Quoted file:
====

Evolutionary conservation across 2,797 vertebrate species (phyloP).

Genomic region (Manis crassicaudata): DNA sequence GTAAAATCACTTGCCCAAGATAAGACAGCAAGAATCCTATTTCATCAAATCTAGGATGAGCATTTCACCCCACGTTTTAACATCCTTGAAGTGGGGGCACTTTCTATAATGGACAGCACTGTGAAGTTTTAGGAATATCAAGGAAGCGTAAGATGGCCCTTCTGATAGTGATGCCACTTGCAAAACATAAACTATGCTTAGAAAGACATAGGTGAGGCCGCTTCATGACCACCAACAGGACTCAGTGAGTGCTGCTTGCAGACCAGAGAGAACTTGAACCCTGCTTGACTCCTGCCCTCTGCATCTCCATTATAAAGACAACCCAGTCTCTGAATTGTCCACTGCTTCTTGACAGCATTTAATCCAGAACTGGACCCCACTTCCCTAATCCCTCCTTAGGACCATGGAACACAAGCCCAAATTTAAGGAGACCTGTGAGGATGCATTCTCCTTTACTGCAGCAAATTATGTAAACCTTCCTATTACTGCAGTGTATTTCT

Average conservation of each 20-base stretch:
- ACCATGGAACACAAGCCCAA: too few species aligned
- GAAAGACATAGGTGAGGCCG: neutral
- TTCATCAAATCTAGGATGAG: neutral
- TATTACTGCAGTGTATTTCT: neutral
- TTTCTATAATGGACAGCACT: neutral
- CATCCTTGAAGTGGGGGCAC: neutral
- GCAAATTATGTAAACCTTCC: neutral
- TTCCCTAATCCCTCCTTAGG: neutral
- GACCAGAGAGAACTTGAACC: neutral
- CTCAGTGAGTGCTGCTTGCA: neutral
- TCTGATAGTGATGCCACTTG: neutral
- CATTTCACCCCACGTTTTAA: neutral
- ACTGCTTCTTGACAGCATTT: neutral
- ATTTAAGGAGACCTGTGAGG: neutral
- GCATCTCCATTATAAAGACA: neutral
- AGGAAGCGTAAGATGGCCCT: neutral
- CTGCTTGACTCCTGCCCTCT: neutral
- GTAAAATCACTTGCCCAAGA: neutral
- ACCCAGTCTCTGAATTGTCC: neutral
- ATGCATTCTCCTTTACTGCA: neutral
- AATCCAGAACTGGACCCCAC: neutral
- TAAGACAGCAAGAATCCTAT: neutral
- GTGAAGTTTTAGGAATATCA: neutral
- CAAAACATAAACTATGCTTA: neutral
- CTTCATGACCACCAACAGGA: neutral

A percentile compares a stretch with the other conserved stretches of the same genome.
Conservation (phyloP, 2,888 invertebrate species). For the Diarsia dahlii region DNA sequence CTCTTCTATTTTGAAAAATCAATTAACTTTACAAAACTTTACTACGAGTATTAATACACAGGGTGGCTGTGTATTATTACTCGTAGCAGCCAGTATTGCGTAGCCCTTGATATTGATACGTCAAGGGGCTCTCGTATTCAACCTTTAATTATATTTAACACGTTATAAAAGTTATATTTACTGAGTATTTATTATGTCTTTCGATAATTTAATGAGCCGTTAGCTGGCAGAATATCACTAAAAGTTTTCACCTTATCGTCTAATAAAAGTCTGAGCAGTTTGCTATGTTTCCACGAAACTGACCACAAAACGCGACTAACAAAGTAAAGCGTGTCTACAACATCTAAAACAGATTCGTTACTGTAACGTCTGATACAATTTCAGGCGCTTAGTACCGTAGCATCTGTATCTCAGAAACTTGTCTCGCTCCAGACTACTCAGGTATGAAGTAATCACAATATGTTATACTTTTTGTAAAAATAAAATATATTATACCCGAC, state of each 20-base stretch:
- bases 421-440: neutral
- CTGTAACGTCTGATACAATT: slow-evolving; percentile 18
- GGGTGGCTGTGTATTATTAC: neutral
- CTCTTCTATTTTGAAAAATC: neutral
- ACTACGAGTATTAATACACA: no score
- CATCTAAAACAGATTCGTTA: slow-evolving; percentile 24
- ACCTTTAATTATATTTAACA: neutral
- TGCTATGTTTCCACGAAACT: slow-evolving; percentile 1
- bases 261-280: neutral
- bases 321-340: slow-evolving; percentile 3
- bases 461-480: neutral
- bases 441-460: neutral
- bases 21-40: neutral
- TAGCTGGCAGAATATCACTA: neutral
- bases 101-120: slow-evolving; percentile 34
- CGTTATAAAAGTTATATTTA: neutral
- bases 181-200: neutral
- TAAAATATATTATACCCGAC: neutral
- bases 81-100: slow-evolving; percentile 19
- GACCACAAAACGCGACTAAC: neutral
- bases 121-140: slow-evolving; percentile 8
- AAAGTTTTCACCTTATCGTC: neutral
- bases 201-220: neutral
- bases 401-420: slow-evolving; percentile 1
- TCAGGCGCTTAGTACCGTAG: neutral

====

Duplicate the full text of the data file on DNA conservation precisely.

Evolutionary conservation across 2,797 vertebrate species (phyloP).

Genomic region (Manis crassicaudata): DNA sequence GTAAAATCACTTGCCCAAGATAAGACAGCAAGAATCCTATTTCATCAAATCTAGGATGAGCATTTCACCCCACGTTTTAACATCCTTGAAGTGGGGGCACTTTCTATAATGGACAGCACTGTGAAGTTTTAGGAATATCAAGGAAGCGTAAGATGGCCCTTCTGATAGTGATGCCACTTGCAAAACATAAACTATGCTTAGAAAGACATAGGTGAGGCCGCTTCATGACCACCAACAGGACTCAGTGAGTGCTGCTTGCAGACCAGAGAGAACTTGAACCCTGCTTGACTCCTGCCCTCTGCATCTCCATTATAAAGACAACCCAGTCTCTGAATTGTCCACTGCTTCTTGACAGCATTTAATCCAGAACTGGACCCCACTTCCCTAATCCCTCCTTAGGACCATGGAACACAAGCCCAAATTTAAGGAGACCTGTGAGGATGCATTCTCCTTTACTGCAGCAAATTATGTAAACCTTCCTATTACTGCAGTGTATTTCT

Average conservation of each 20-base stretch:
- ACCATGGAACACAAGCCCAA: too few species aligned
- GAAAGACATAGGTGAGGCCG: neutral
- TTCATCAAATCTAGGATGAG: neutral
- TATTACTGCAGTGTATTTCT: neutral
- TTTCTATAATGGACAGCACT: neutral
- CATCCTTGAAGTGGGGGCAC: neutral
- GCAAATTATGTAAACCTTCC: neutral
- TTCCCTAATCCCTCCTTAGG: neutral
- GACCAGAGAGAACTTGAACC: neutral
- CTCAGTGAGTGCTGCTTGCA: neutral
- TCTGATAGTGATGCCACTTG: neutral
- CATTTCACCCCACGTTTTAA: neutral
- ACTGCTTCTTGACAGCATTT: neutral
- ATTTAAGGAGACCTGTGAGG: neutral
- GCATCTCCATTATAAAGACA: neutral
- AGGAAGCGTAAGATGGCCCT: neutral
- CTGCTTGACTCCTGCCCTCT: neutral
- GTAAAATCACTTGCCCAAGA: neutral
- ACCCAGTCTCTGAATTGTCC: neutral
- ATGCATTCTCCTTTACTGCA: neutral
- AATCCAGAACTGGACCCCAC: neutral
- TAAGACAGCAAGAATCCTAT: neutral
- GTGAAGTTTTAGGAATATCA: neutral
- CAAAACATAAACTATGCTTA: neutral
- CTTCATGACCACCAACAGGA: neutral

A percentile compares a stretch with the other conserved stretches of the same genome.
Conservation (phyloP, 2,888 invertebrate species). For the Diarsia dahlii region DNA sequence CTCTTCTATTTTGAAAAATCAATTAACTTTACAAAACTTTACTACGAGTATTAATACACAGGGTGGCTGTGTATTATTACTCGTAGCAGCCAGTATTGCGTAGCCCTTGATATTGATACGTCAAGGGGCTCTCGTATTCAACCTTTAATTATATTTAACACGTTATAAAAGTTATATTTACTGAGTATTTATTATGTCTTTCGATAATTTAATGAGCCGTTAGCTGGCAGAATATCACTAAAAGTTTTCACCTTATCGTCTAATAAAAGTCTGAGCAGTTTGCTATGTTTCCACGAAACTGACCACAAAACGCGACTAACAAAGTAAAGCGTGTCTACAACATCTAAAACAGATTCGTTACTGTAACGTCTGATACAATTTCAGGCGCTTAGTACCGTAGCATCTGTATCTCAGAAACTTGTCTCGCTCCAGACTACTCAGGTATGAAGTAATCACAATATGTTATACTTTTTGTAAAAATAAAATATATTATACCCGAC, state of each 20-base stretch:
- bases 421-440: neutral
- CTGTAACGTCTGATACAATT: slow-evolving; percentile 18
- GGGTGGCTGTGTATTATTAC: neutral
- CTCTTCTATTTTGAAAAATC: neutral
- ACTACGAGTATTAATACACA: no score
- CATCTAAAACAGATTCGTTA: slow-evolving; percentile 24
- ACCTTTAATTATATTTAACA: neutral
- TGCTATGTTTCCACGAAACT: slow-evolving; percentile 1
- bases 261-280: neutral
- bases 321-340: slow-evolving; percentile 3
- bases 461-480: neutral
- bases 441-460: neutral
- bases 21-40: neutral
- TAGCTGGCAGAATATCACTA: neutral
- bases 101-120: slow-evolving; percentile 34
- CGTTATAAAAGTTATATTTA: neutral
- bases 181-200: neutral
- TAAAATATATTATACCCGAC: neutral
- bases 81-100: slow-evolving; percentile 19
- GACCACAAAACGCGACTAAC: neutral
- bases 121-140: slow-evolving; percentile 8
- AAAGTTTTCACCTTATCGTC: neutral
- bases 201-220: neutral
- bases 401-420: slow-evolving; percentile 1
- TCAGGCGCTTAGTACCGTAG: neutral